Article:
But Java's still a pretty young language, and the Java platform is by no means complete. One technique that's gaining traction in the Java community is to separate the business decisions of your executives from the technical decisions of your developers, and to keep those business decisions in a central data store, where they can be managed and altered in real-time (that is, business-time). It's one strategy you might consider.

Why should your development team have to capture in code the subtle and complex rules that guide your decision making as a business executive? How can you convey the subtleties of your reasoning to them? If so, is it prudent? Probably not. Something might be lost in translation, like the bottom line. Why take the risk that the logic governing your decisions (the executive logic) will be misrepresented in the application code or even in the testing code? If it is, how would you verify that--would you learn to program and write all the unit tests yourself, or would your customers test the software for you? It's hard to keep one eye on the markets and the other in the software code.

It makes more sense that these rules should be centrally located in a place where you can manage them directly, in an intuitive format that you can easily understand, instead of scattered throughout the application in software code where you can't get at them. If you can keep the executive logic out of your software and trust your developers to make the right technical decisions, you will notice the difference. Your project lifecycles will be shorter, and your software will be more adaptable to the needs of your business. Instead of trying to steer the titanic, you'll feel like you're in a tri-hull racing cat.

A Standard API for Rule Engines in Java

In November, the Java Community approved the final draft of the Java Rule Engine API specification (JSR-94). This new API gives developers a standard way to access and execute rules at runtime. As implementations of this new spec ripen and are brought to the market, programming teams will be able to pull executive logic out of their applications.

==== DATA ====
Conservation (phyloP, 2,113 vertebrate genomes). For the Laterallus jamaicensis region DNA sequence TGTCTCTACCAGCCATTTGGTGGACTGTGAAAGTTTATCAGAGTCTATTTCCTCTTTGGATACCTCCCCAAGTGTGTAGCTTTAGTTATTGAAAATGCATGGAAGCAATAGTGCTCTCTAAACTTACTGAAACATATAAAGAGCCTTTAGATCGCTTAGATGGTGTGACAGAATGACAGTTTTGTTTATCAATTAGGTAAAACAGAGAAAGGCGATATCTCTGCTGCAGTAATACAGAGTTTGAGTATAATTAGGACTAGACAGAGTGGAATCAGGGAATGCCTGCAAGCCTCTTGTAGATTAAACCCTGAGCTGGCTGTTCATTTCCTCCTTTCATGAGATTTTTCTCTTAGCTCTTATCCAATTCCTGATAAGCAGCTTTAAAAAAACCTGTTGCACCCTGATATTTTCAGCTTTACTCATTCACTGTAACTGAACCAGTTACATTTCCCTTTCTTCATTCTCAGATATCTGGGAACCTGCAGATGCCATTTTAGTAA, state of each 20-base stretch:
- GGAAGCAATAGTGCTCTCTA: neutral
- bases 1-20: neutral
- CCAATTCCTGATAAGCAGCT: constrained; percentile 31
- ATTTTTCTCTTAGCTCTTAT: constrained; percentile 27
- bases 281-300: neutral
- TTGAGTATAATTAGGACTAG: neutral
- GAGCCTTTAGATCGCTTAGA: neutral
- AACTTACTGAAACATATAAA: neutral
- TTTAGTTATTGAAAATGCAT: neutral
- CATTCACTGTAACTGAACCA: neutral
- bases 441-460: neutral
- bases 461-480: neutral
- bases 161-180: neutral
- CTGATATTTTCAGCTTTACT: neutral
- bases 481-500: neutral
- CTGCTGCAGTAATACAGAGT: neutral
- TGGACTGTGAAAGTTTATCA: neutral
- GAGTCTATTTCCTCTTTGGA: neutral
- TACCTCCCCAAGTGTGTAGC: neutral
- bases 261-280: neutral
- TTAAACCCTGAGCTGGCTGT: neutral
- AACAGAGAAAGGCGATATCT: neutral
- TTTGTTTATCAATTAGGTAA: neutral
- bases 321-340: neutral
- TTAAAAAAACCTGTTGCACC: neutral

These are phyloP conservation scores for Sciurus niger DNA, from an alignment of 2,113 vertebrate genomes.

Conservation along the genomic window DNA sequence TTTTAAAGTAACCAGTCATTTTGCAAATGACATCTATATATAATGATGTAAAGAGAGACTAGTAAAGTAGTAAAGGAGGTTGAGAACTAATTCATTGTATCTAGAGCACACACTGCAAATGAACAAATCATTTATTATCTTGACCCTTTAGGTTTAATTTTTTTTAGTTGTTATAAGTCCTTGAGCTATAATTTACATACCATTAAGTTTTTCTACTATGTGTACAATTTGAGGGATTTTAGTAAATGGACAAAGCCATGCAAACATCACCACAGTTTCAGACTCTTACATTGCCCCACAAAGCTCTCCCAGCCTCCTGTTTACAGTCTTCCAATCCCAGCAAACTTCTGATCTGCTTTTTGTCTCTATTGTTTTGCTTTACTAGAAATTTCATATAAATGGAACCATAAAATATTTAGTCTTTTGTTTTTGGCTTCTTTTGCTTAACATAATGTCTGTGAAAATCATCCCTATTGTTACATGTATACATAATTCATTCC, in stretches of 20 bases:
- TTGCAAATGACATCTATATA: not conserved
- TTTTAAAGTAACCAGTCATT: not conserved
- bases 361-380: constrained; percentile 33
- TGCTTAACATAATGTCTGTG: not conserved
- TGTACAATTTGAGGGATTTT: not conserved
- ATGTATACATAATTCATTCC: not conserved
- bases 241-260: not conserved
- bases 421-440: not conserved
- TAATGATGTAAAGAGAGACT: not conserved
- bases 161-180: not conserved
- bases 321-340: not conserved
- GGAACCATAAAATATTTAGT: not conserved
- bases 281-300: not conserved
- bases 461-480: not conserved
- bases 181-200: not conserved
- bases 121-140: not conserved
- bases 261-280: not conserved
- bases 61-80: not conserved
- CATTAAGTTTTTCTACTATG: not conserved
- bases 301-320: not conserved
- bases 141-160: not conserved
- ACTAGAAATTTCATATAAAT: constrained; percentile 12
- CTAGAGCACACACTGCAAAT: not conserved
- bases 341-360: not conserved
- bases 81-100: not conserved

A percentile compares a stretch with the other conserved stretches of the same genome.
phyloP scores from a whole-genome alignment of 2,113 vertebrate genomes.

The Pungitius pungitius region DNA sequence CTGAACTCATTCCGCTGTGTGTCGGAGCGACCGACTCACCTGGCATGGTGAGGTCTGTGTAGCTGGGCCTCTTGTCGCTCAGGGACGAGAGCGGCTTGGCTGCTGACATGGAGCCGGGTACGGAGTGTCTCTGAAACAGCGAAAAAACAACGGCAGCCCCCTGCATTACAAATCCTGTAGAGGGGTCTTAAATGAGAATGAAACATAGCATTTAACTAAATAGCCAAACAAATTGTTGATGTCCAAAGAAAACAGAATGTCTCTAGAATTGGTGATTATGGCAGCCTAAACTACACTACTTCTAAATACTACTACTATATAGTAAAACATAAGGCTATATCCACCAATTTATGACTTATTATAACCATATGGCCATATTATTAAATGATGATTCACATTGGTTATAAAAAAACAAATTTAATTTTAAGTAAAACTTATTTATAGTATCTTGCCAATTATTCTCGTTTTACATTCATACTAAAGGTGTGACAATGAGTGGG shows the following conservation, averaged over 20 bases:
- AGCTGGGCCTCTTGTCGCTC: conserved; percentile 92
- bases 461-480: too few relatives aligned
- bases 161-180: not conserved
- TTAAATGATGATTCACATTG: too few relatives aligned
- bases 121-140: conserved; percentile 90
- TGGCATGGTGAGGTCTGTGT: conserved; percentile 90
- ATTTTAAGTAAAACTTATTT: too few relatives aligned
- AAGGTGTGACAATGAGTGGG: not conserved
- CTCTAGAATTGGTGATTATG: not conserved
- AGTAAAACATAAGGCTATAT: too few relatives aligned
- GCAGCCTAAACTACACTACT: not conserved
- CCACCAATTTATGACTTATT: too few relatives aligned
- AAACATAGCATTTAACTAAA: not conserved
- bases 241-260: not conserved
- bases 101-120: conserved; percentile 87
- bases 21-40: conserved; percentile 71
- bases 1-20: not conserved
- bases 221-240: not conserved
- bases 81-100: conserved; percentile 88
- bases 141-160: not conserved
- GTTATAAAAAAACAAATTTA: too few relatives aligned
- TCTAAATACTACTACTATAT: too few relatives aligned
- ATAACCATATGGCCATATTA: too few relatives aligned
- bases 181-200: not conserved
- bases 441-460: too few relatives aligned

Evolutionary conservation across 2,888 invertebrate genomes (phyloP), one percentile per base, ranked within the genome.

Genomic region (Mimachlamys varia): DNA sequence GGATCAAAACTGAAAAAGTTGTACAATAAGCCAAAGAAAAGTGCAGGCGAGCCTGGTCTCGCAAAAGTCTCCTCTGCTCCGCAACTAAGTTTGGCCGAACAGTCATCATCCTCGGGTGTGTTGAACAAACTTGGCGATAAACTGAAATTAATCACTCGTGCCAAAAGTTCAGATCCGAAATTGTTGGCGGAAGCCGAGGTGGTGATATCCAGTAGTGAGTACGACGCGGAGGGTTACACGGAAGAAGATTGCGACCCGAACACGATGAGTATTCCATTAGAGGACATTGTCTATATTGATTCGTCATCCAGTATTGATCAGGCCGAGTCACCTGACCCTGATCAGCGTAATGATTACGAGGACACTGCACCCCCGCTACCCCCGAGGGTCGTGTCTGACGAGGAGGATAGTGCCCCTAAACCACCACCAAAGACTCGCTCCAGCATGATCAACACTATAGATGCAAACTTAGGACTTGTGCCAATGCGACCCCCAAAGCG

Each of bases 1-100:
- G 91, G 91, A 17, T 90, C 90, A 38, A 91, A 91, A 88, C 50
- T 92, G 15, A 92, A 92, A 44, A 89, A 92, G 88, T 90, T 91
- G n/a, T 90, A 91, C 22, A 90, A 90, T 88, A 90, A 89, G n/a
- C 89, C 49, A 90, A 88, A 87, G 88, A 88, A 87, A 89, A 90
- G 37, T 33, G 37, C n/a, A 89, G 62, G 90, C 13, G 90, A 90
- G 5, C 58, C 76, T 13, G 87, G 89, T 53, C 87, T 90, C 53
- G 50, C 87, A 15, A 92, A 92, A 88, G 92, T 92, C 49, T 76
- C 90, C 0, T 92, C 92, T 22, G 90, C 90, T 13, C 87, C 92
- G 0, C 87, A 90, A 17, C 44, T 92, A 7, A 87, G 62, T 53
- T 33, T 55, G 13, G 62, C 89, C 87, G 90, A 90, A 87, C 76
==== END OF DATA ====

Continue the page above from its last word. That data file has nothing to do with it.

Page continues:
A new generation of management tools will be needed to help executives define and refine the behavior of their software systems. Instead of rushing changes in application behavior through the development cycle and hoping it comes out correct on the other end, executives will be able to change the rules, run tests in the staging environment and roll out to production as often as becomes necessary.

But this is going to require some changes in the way developers approach the design of the system, and they're going to need the right tools for the job.

Separating the Executive and the Technical Concerns

Here's a very simple example of how this might look, from an executive's perspective.

You manage a contrarian investment fund. One part of your company's computer system performs fundamental analysis of stock prices, earnings, and assets per share, and alerts you when a stock warrants further inspection. The job of the computer system is to identify stocks with a low PE ratio relative to the market, and flag the stock for further inspection.

Your IT staff has a Bloomberg data feed and has developed a collection of simple data objects which you can reference in your rules. Now, for the sake of the example, we're going to assume you are a fairly educated and tech-savvy manager, and you understand the basics of XML enough that you can write and maintain a simple XML rules file. (like I said, a whole generation of open source tools is on the way for writing and maintaining rule bases, but for now we're going to look at the raw XML).

Your first rule might be to evaluate all stocks in the Dow Jones Industrial and pull out anything with a P/E ratio over 10 (this is a bit simplistic, but play along for now). The stocks that remain can then be used to generate a series of reports. For the sake of the example, this is what your rule file would look like (we'll revisit the structure of this file later on):

    <stock:index> DJIA </stock:index>
    <stock:pe> over 10.0 </stock:pe>

One month, you get a call from a Brazilian analyst firm that wants to hire your company to generate a series of reports on Brazilian stocks, but they have much more stringent criteria. Right now in Brazil, the average P/E ratio is in the single digits, so your threshold for picking out undervalued stocks needs to change. Also, your new client wants to cross-reference low P/E with each stock's price-to-book ratio.

You fire up your rule editor, and change it to reflect the new conditions. Now, it polls all stocks in the Brazilian market with a P/E beneath 6.5 and a Price to Book of 1.0 or lower. After you're done editing the rule file, it looks like this:

    <stock:index> Brazil </stock:index>
    <stock:pe> over 6.5 </stock:pe>
    <stock:pb> over 1.0 </stock:pb>

You don't need to explain any of this to your development teams. You don't need to wait for them to write the software or test it, or anything. If your engine's semantic language is robust enough to describe the data you want to work with, you can change the rules whenever you need to.